Together with Adolf Hitler and Joseph Stalin, history ranks Saddam Hussein as one of the most brutal dictators of the 20th century. He intensely admired Stalin, following his example to rule Iraq with an iron fist to keep his country under control. Serving as the Iraqi president from 1979 until 2003, Hussein left a horrific legacy for crimes against humanity and earned international notoriety for murdering and torturing thousands of his own people.
Hussein began his campaign of infamy in July 1982 when his motorcade visited the town of Dujail which is 50 miles north of Baghdad. A group of Dawa militants staged an assassination attempt. In reprisal, Hussein punished the entire town. His troops rounded up more than 140 men who simply disappeared. He also incarcerated and tortured 1,500 other residents including the elderly, women and children. His troops razed the town by bulldozing the structures and demolishing the orchards.
Anfal Kurd Genocide
For eight to 10 months in 1988, Hussein's regime carried out a campaign against the Kurdish population in northern Iraq. The stated reason behind this atrocity was to solidify Iraqi control over the area. Iraqi troops attacked, leveled the villages and rounded up the occupants. They isolated the men from age 13 to 70 and buried them in mass graves after their executions. The women, children and elderly survivors were relocated and forced to live in squalid conditions which killed many of them. In some areas, the troops simply marched in and killed everyone. During the Anfal genocide campaign, estimates show that up to 182,000 civilians were murdered. The Iraqi troops also used chemical weapons such as mustard gas with nerve agents on approximately 40 Kurdish towns. They shot volleys of bombs down on the villages. Those who did not die immediately suffered from blindness, nausea, convulsions and asphyxiation. More than 5,000 died, but the 10,000 survivors suffered from permanent blindness, cancer and disfigurement.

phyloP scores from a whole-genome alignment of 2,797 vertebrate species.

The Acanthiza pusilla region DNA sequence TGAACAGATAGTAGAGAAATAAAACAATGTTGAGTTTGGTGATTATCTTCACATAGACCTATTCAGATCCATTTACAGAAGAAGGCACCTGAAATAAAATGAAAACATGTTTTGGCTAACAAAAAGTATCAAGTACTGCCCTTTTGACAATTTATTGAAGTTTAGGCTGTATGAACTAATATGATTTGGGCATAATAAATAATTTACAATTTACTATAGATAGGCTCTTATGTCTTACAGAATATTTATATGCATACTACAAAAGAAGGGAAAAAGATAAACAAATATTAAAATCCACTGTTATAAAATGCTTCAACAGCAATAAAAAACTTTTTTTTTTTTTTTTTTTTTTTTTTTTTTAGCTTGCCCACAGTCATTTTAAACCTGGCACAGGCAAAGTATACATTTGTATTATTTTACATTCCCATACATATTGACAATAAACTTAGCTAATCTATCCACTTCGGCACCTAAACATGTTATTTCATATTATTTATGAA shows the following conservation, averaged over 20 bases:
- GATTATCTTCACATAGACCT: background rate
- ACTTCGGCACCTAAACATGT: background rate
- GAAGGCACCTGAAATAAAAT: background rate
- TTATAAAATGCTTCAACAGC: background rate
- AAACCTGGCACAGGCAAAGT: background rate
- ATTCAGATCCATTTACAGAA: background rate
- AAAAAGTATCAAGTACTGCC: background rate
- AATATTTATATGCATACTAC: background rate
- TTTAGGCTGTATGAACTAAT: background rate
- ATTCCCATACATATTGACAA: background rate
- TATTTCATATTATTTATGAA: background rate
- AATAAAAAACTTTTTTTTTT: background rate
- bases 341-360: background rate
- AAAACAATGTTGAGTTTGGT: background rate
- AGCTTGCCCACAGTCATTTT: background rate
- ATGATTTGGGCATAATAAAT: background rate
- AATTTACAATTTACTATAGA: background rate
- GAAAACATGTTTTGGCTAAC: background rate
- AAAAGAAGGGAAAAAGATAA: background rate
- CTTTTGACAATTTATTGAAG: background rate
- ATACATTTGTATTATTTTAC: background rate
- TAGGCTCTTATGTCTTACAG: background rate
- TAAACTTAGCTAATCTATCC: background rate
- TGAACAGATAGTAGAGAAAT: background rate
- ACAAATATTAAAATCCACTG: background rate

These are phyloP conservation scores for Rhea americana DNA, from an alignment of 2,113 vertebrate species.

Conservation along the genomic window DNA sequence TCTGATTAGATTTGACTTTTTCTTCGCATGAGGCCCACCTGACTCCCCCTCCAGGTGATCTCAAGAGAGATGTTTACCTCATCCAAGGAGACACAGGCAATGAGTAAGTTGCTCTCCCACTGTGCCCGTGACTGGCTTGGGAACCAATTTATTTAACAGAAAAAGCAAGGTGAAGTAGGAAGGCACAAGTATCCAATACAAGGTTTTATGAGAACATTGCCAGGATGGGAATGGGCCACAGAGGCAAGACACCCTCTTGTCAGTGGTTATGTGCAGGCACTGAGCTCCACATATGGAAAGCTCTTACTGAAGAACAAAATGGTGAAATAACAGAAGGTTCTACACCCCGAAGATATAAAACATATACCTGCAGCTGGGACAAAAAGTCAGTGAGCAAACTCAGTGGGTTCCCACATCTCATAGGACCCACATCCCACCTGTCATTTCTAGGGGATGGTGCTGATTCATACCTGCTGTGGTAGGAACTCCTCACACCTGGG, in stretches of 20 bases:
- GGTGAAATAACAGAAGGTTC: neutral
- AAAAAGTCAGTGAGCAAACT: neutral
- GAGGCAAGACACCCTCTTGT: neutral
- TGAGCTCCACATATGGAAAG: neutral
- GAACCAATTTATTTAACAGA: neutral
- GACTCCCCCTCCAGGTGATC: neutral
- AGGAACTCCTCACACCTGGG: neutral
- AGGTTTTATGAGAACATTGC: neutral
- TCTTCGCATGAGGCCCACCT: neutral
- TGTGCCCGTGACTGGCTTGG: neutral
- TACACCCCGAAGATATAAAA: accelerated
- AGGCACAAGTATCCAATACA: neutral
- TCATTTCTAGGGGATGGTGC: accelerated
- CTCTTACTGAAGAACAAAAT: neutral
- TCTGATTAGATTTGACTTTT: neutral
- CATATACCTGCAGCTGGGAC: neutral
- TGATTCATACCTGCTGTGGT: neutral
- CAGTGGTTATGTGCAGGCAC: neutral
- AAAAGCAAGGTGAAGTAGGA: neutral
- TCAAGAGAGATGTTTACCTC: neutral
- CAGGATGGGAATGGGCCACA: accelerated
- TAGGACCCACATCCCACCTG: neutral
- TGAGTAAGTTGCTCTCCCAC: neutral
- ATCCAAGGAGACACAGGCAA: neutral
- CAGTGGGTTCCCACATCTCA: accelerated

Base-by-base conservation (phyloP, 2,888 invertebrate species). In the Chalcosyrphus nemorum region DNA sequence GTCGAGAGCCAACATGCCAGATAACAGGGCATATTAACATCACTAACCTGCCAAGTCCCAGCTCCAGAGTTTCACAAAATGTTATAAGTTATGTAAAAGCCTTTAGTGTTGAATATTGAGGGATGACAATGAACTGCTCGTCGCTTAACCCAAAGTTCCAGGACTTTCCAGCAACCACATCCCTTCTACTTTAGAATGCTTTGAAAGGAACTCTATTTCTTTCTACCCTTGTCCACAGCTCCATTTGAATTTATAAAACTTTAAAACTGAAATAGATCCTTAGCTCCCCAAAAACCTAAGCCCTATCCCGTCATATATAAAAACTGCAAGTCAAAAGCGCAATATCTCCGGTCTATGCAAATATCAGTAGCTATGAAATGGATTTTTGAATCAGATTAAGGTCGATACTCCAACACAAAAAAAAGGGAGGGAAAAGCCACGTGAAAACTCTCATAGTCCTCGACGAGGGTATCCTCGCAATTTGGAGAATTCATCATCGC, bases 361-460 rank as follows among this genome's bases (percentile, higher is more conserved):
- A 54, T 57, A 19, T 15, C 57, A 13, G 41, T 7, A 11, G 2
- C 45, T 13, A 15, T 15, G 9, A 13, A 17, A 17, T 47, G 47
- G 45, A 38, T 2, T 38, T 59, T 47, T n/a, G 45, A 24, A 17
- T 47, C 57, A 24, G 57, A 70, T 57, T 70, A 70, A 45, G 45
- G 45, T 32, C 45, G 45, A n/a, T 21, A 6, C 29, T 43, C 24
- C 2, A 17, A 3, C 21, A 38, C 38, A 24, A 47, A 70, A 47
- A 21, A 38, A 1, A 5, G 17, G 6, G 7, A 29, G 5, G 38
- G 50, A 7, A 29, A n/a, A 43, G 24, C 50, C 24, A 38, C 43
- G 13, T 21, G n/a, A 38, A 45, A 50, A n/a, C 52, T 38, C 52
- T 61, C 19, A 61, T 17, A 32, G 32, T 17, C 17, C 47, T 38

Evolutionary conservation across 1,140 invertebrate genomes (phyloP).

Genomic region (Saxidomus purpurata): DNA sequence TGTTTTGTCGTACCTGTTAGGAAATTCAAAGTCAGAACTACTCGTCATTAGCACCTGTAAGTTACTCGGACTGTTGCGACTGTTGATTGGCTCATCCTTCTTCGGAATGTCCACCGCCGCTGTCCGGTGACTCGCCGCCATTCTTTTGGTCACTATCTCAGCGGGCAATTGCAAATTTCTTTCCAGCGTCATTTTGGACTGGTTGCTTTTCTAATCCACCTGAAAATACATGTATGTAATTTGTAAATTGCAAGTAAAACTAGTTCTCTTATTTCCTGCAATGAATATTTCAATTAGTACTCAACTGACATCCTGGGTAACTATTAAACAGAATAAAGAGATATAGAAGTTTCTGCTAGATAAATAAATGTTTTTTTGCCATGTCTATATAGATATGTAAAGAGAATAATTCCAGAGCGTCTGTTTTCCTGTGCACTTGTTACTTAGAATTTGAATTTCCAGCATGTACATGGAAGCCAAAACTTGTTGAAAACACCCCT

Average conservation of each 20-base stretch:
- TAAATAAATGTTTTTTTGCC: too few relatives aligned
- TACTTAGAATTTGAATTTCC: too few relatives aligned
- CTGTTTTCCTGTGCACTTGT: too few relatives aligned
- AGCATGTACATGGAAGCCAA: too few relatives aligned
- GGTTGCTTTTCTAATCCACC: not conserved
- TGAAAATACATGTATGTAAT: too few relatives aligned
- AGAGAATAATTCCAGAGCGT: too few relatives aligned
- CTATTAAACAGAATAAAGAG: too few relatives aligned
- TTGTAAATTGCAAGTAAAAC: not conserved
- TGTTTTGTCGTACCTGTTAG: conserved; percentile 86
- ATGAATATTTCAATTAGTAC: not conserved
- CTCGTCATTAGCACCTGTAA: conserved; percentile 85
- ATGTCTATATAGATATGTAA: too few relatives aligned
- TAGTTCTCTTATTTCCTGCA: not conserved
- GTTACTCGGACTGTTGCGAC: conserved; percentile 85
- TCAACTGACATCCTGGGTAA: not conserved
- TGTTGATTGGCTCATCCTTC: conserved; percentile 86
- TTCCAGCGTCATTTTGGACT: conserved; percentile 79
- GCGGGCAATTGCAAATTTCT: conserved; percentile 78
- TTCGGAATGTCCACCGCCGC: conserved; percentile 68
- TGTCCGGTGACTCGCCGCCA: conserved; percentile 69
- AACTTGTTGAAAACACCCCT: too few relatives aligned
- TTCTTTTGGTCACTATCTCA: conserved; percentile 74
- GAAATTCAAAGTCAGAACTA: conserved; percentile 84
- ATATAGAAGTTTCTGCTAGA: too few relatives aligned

The 1990 Kuwait Invasion
Iraq owed Kuwait a large war debt which Hussein did not intend to pay. He decided to acquire Kuwait's oil resources for his own use. After Iraqi troops invaded the country, the United States was drawn into the six-week Persian Gulf War. The Iraqi army could not stand against the Americans. As they retreated, Hussein order the oil wells to be set afire. More than 1 billion barrels of oil burned along with 700 wells. They also ruptured the pipelines, releasing 10 million barrels of oil into the Gulf. The fires and the oil spill caused a monstrous environmental disaster in the area.
The Shiite-Marsh Arab Uprising
After the Gulf War ended in 1991, the southern Shiites and the remaining Kurds rebelled against Hussein's regime. Since the Marsh Arabs supported the Kurds, Hussein authorized his army to destroy their villages. These Arabs had resided in the marshlands of southern Iraq for thousands of years, but Hussein destroyed their way of life by building a network of dams and canals to drain the water. Leaving another environmental disaster, this ecosystem was devastated and the Marsh Arabs fled from their ancestral homes.
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